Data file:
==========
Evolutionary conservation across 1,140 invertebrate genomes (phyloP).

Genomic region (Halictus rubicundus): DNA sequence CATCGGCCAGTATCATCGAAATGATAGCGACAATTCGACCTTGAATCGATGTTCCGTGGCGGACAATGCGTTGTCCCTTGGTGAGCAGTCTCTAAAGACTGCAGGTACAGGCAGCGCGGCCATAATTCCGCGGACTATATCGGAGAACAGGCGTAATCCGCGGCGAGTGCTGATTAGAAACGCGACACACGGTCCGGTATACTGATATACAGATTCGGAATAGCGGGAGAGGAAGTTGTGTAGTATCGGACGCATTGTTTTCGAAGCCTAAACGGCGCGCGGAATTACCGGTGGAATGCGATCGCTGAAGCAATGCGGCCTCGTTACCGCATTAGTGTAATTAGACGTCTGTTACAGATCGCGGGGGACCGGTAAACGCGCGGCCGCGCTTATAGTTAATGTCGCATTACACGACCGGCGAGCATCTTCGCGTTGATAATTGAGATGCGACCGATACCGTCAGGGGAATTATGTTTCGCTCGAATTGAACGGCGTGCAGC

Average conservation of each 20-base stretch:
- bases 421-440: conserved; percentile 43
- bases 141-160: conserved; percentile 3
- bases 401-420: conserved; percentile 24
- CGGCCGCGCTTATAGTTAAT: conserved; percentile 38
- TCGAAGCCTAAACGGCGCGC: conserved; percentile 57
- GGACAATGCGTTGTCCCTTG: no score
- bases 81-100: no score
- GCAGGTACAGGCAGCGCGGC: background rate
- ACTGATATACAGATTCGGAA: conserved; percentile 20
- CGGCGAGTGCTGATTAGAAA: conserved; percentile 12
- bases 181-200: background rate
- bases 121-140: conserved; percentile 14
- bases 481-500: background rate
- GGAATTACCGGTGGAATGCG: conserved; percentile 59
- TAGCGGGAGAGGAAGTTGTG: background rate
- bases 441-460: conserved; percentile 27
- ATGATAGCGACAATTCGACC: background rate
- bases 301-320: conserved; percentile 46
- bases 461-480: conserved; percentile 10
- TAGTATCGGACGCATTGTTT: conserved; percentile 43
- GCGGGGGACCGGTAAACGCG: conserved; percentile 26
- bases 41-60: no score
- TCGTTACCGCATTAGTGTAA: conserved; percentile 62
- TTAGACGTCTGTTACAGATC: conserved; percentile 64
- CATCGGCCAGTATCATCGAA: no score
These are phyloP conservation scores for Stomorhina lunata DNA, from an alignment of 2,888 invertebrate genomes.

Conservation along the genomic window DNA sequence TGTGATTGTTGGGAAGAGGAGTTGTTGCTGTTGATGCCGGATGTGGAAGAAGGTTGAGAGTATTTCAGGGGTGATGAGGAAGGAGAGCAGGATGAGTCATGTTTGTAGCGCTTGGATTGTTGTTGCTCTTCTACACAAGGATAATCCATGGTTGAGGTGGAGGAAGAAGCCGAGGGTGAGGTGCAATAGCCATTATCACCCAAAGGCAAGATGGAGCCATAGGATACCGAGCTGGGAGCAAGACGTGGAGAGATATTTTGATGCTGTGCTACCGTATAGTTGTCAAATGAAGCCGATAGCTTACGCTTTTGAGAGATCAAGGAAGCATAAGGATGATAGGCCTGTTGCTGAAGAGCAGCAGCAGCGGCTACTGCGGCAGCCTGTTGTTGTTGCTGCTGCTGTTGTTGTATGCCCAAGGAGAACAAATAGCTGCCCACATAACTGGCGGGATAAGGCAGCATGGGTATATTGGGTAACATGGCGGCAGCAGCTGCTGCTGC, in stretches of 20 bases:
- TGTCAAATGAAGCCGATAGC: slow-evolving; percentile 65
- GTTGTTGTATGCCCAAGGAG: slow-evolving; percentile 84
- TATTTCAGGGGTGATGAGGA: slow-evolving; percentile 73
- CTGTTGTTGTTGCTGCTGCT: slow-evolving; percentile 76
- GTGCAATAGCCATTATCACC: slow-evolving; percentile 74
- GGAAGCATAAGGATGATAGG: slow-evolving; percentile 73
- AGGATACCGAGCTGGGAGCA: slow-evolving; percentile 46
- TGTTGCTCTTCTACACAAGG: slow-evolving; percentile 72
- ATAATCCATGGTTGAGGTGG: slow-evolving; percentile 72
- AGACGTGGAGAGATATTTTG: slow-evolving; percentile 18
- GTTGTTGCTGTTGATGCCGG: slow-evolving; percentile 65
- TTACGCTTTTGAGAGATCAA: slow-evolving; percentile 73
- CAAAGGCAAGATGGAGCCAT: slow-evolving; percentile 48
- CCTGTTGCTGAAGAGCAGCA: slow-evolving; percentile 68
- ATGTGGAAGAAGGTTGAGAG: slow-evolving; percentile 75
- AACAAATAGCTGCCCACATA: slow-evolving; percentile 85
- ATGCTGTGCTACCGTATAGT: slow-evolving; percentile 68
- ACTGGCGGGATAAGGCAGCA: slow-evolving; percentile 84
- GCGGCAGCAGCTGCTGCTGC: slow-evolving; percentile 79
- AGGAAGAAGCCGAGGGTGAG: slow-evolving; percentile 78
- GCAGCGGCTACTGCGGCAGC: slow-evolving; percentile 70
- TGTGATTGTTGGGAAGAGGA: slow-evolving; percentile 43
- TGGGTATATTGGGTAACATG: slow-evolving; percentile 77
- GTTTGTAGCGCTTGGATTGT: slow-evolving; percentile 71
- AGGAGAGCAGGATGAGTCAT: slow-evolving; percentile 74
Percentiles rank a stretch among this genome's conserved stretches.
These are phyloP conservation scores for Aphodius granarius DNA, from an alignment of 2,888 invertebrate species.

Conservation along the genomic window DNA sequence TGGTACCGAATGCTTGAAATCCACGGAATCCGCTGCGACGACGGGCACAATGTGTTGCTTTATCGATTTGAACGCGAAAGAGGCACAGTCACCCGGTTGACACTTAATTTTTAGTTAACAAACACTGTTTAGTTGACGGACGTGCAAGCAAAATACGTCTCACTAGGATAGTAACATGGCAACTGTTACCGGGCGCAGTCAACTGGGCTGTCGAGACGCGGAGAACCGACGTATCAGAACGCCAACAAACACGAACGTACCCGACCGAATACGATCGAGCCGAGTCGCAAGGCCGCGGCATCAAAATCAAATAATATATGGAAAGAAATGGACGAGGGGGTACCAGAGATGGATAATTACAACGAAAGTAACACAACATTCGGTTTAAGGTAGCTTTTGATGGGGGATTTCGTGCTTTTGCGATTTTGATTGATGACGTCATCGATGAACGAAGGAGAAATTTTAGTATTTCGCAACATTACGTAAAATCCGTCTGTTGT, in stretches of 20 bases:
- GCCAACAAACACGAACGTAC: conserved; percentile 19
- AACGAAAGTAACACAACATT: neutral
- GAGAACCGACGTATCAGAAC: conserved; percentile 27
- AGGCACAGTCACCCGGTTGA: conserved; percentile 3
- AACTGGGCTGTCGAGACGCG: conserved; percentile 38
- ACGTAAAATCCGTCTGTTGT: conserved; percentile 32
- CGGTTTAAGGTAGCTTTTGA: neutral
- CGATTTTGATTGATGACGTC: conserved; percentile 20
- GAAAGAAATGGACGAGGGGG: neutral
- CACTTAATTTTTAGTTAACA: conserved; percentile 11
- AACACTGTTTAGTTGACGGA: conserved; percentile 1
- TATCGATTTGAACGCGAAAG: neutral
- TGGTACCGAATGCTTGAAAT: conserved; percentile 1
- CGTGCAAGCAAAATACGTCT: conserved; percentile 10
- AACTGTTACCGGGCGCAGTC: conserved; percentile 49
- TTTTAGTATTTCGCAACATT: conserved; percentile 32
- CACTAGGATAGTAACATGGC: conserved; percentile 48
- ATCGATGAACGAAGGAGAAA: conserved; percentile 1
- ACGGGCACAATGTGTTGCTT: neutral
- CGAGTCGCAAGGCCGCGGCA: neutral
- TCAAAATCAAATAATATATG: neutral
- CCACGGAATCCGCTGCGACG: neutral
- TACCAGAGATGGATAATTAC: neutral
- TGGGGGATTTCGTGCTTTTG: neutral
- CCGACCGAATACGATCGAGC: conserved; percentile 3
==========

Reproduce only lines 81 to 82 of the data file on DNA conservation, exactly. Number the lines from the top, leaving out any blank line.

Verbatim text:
- TACCAGAGATGGATAATTAC: neutral
- TGGGGGATTTCGTGCTTTTG: neutral